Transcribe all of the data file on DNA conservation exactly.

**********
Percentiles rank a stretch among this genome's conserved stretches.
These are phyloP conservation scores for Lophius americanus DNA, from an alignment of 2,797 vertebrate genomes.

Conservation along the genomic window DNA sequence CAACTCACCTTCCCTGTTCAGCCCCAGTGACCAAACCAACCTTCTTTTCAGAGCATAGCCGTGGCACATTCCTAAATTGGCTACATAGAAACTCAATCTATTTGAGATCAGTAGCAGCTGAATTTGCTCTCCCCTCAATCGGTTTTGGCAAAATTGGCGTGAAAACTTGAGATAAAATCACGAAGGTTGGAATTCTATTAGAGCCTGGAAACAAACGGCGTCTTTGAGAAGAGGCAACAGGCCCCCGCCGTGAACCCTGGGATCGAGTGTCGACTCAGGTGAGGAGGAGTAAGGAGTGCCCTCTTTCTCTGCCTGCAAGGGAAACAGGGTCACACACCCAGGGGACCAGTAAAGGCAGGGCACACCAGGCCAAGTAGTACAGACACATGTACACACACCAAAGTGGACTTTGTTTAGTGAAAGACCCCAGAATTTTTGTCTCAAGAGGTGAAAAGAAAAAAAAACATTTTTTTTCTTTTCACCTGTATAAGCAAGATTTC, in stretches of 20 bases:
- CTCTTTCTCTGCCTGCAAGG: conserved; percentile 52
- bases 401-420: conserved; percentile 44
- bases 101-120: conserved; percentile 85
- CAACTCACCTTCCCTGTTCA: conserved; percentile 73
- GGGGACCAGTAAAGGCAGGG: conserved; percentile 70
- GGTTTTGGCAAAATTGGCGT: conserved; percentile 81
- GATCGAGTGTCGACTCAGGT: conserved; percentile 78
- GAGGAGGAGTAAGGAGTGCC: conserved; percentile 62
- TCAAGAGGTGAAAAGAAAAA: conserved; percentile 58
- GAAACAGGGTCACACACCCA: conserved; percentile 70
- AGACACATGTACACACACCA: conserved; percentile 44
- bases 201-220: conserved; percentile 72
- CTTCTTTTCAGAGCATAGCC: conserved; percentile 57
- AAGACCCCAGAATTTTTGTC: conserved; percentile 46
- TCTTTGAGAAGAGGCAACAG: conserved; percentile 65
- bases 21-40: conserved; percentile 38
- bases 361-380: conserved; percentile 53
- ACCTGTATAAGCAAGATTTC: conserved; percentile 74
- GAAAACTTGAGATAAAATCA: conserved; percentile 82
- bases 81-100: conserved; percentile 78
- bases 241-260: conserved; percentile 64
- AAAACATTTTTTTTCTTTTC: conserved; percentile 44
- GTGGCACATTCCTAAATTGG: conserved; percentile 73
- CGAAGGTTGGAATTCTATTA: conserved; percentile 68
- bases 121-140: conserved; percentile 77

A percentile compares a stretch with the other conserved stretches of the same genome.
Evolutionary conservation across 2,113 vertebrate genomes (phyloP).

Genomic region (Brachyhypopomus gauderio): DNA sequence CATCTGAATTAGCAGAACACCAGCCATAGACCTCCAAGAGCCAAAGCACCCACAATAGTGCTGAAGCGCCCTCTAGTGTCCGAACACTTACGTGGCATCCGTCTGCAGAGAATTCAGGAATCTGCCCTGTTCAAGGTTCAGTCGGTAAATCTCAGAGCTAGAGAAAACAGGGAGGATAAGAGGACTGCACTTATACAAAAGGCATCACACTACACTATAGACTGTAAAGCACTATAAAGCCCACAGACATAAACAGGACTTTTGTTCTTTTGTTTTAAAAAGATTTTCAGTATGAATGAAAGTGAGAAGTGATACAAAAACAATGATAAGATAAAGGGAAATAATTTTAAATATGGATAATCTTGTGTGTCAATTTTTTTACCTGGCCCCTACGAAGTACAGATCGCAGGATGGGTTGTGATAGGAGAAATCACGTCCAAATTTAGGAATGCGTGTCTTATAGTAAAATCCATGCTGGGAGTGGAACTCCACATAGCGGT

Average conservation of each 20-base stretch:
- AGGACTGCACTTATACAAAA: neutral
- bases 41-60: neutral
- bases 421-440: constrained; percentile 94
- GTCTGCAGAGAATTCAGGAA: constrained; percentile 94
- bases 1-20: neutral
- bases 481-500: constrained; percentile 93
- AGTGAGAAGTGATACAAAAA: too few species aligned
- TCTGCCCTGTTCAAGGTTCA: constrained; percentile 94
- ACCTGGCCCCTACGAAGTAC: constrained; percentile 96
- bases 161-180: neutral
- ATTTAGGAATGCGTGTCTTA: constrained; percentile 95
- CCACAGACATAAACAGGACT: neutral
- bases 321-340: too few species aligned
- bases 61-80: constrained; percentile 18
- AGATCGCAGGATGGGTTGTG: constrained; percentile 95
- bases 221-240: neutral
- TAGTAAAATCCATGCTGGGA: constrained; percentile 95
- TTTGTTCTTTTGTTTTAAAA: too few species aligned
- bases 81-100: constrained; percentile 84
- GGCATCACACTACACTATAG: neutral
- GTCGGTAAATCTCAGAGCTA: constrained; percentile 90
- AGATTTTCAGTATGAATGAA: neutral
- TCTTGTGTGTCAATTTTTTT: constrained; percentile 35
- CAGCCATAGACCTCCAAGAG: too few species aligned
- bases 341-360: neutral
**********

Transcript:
Percentiles rank a stretch among this genome's conserved stretches.
These are phyloP conservation scores for Lophius americanus DNA, from an alignment of 2,797 vertebrate genomes.

Conservation along the genomic window DNA sequence CAACTCACCTTCCCTGTTCAGCCCCAGTGACCAAACCAACCTTCTTTTCAGAGCATAGCCGTGGCACATTCCTAAATTGGCTACATAGAAACTCAATCTATTTGAGATCAGTAGCAGCTGAATTTGCTCTCCCCTCAATCGGTTTTGGCAAAATTGGCGTGAAAACTTGAGATAAAATCACGAAGGTTGGAATTCTATTAGAGCCTGGAAACAAACGGCGTCTTTGAGAAGAGGCAACAGGCCCCCGCCGTGAACCCTGGGATCGAGTGTCGACTCAGGTGAGGAGGAGTAAGGAGTGCCCTCTTTCTCTGCCTGCAAGGGAAACAGGGTCACACACCCAGGGGACCAGTAAAGGCAGGGCACACCAGGCCAAGTAGTACAGACACATGTACACACACCAAAGTGGACTTTGTTTAGTGAAAGACCCCAGAATTTTTGTCTCAAGAGGTGAAAAGAAAAAAAAACATTTTTTTTCTTTTCACCTGTATAAGCAAGATTTC, in stretches of 20 bases:
- CTCTTTCTCTGCCTGCAAGG: conserved; percentile 52
- bases 401-420: conserved; percentile 44
- bases 101-120: conserved; percentile 85
- CAACTCACCTTCCCTGTTCA: conserved; percentile 73
- GGGGACCAGTAAAGGCAGGG: conserved; percentile 70
- GGTTTTGGCAAAATTGGCGT: conserved; percentile 81
- GATCGAGTGTCGACTCAGGT: conserved; percentile 78
- GAGGAGGAGTAAGGAGTGCC: conserved; percentile 62
- TCAAGAGGTGAAAAGAAAAA: conserved; percentile 58
- GAAACAGGGTCACACACCCA: conserved; percentile 70
- AGACACATGTACACACACCA: conserved; percentile 44
- bases 201-220: conserved; percentile 72
- CTTCTTTTCAGAGCATAGCC: conserved; percentile 57
- AAGACCCCAGAATTTTTGTC: conserved; percentile 46
- TCTTTGAGAAGAGGCAACAG: conserved; percentile 65
- bases 21-40: conserved; percentile 38
- bases 361-380: conserved; percentile 53
- ACCTGTATAAGCAAGATTTC: conserved; percentile 74
- GAAAACTTGAGATAAAATCA: conserved; percentile 82
- bases 81-100: conserved; percentile 78
- bases 241-260: conserved; percentile 64
- AAAACATTTTTTTTCTTTTC: conserved; percentile 44
- GTGGCACATTCCTAAATTGG: conserved; percentile 73
- CGAAGGTTGGAATTCTATTA: conserved; percentile 68
- bases 121-140: conserved; percentile 77

A percentile compares a stretch with the other conserved stretches of the same genome.
Evolutionary conservation across 2,113 vertebrate genomes (phyloP).

Genomic region (Brachyhypopomus gauderio): DNA sequence CATCTGAATTAGCAGAACACCAGCCATAGACCTCCAAGAGCCAAAGCACCCACAATAGTGCTGAAGCGCCCTCTAGTGTCCGAACACTTACGTGGCATCCGTCTGCAGAGAATTCAGGAATCTGCCCTGTTCAAGGTTCAGTCGGTAAATCTCAGAGCTAGAGAAAACAGGGAGGATAAGAGGACTGCACTTATACAAAAGGCATCACACTACACTATAGACTGTAAAGCACTATAAAGCCCACAGACATAAACAGGACTTTTGTTCTTTTGTTTTAAAAAGATTTTCAGTATGAATGAAAGTGAGAAGTGATACAAAAACAATGATAAGATAAAGGGAAATAATTTTAAATATGGATAATCTTGTGTGTCAATTTTTTTACCTGGCCCCTACGAAGTACAGATCGCAGGATGGGTTGTGATAGGAGAAATCACGTCCAAATTTAGGAATGCGTGTCTTATAGTAAAATCCATGCTGGGAGTGGAACTCCACATAGCGGT

Average conservation of each 20-base stretch:
- AGGACTGCACTTATACAAAA: neutral
- bases 41-60: neutral
- bases 421-440: constrained; percentile 94
- GTCTGCAGAGAATTCAGGAA: constrained; percentile 94
- bases 1-20: neutral
- bases 481-500: constrained; percentile 93
- AGTGAGAAGTGATACAAAAA: too few species aligned
- TCTGCCCTGTTCAAGGTTCA: constrained; percentile 94
- ACCTGGCCCCTACGAAGTAC: constrained; percentile 96
- bases 161-180: neutral
- ATTTAGGAATGCGTGTCTTA: constrained; percentile 95
- CCACAGACATAAACAGGACT: neutral
- bases 321-340: too few species aligned
- bases 61-80: constrained; percentile 18
- AGATCGCAGGATGGGTTGTG: constrained; percentile 95
- bases 221-240: neutral
- TAGTAAAATCCATGCTGGGA: constrained; percentile 95
- TTTGTTCTTTTGTTTTAAAA: too few species aligned
- bases 81-100: constrained; percentile 84
- GGCATCACACTACACTATAG: neutral
- GTCGGTAAATCTCAGAGCTA: constrained; percentile 90
- AGATTTTCAGTATGAATGAA: neutral
- TCTTGTGTGTCAATTTTTTT: constrained; percentile 35
- CAGCCATAGACCTCCAAGAG: too few species aligned
- bases 341-360: neutral